IPv6 security; reflexive ACL on Cisco

[Originally posted Oct 21, 2012 10:53 AM by Antti Uitto]

So you got an IPv6 network up and running? Good!

If you have not done so, it is about the time to make sure only desired traffic from the Internet can get to your machines.

This example shows you how to set up a rather basic ACL (Access Control List) that is automated:

1) Allows all traffic from your network to Internet.
2) Keeps track of the connections opened from your network
3) Creates permit-rules to allow returning traffic
4) Removes those rules as they expire
5) Rejects all other traffic originating from the Internet

The technology used here is called Reflexive access-list, or IP Session Filtering.

We are going to monitor and evaluate the IPv6 traffic on the LAN interface, which in this case is Vlan1.

First create a list that checks inbound traffic on your interface and allows your own IPv6 net:

 ipv6 access-list interior-in6
 sequence 10 permit ipv6 2001:19:13:42::/64 any reflect my-net

When this traffic originating from your IPv6 network goes by, it is marked to a reflexive list called “my-net”

I also have this on interior-in6 list because I sometimes want to connect to my router by using the link-local address:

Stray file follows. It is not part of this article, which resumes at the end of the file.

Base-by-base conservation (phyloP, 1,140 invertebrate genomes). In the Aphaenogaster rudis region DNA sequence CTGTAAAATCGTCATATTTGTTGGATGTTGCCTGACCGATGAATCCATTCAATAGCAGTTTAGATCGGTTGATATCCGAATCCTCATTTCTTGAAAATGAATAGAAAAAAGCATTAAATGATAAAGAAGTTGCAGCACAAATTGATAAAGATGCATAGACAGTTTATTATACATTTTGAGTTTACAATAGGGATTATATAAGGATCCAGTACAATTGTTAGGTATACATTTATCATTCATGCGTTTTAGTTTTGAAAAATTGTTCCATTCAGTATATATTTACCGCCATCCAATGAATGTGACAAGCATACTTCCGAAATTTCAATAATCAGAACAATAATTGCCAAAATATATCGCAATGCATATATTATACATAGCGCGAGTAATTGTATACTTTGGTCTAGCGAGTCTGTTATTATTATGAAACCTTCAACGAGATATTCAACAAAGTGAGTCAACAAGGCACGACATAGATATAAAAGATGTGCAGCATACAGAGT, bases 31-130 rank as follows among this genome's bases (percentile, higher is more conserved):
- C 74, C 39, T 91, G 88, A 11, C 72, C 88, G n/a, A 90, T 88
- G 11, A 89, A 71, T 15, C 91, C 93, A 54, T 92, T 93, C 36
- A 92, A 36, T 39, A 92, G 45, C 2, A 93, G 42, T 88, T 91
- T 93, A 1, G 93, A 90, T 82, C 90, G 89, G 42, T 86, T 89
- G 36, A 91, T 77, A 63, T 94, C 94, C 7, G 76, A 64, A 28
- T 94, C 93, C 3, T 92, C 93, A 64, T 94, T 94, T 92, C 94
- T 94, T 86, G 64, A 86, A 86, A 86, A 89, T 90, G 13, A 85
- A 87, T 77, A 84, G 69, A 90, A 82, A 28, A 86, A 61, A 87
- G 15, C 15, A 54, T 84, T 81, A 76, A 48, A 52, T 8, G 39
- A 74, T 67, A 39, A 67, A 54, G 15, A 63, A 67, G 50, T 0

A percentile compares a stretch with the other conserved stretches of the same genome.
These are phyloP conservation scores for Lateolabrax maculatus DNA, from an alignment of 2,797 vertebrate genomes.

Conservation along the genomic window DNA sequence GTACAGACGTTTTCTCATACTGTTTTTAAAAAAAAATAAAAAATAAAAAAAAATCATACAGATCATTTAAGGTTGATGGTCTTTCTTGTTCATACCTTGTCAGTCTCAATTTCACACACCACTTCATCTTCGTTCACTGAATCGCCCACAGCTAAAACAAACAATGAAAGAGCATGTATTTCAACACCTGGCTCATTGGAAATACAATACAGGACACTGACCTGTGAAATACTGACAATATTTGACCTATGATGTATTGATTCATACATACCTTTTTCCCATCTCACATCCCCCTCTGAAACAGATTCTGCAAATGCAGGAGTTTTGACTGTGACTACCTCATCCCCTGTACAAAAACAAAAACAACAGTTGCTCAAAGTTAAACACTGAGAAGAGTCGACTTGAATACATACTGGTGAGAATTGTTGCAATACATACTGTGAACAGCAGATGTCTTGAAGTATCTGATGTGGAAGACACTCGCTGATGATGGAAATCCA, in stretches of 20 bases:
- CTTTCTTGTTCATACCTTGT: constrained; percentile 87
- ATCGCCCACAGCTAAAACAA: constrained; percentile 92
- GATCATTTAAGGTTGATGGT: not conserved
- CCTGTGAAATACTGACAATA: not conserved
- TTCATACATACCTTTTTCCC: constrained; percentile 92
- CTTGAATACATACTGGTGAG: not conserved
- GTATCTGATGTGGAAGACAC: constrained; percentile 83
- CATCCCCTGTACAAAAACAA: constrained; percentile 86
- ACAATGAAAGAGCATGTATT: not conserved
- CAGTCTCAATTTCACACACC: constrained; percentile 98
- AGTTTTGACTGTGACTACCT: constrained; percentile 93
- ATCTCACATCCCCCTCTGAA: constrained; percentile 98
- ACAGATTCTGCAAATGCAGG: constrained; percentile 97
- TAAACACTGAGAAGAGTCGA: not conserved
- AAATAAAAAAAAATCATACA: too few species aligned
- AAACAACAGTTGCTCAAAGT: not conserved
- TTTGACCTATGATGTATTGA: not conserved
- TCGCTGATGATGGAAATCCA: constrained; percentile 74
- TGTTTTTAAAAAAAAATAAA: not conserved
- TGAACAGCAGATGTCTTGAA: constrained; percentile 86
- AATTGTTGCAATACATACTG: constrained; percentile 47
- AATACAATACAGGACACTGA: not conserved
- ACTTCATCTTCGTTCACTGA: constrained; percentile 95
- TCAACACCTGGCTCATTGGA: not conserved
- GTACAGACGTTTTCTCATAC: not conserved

sequence 20 permit ipv6 FE80::/10 any

Then create another list that checks the outbound traffic on your LAN interface:

 ipv6 access-list interior-out6
 evaluate my-net sequence 1
 deny ipv6 any any sequence 1000

This list applies to returning packets and new connections that opened from the Internet. Now in this example it just checks if this connection is to be found from reflexive list “my-net”.  If it is, it will pass and if not, then it won’t. If you want to allow connections originating from the Internet to your own IPv6 net, ýou can add those rules to this list.

Last but not the least, assign these ACL’s to the LAN interface:

 interface Vlan1
 ipv6 traffic-filter interior-in6 in
 ipv6 traffic-filter interior-out6 out

Open some IPv6 sites and see how show ipv6 access-list looks like.

Resources
http://packetlife.net/blog/2008/nov/25/reflexive-access-lists/
http://www.cisco.com/en/US/docs/ios/12_2/security/command/reference/srfreflx.html
http://www.cisco.com/en/US/docs/ios/11_3/security/configuration/guide/screflex.html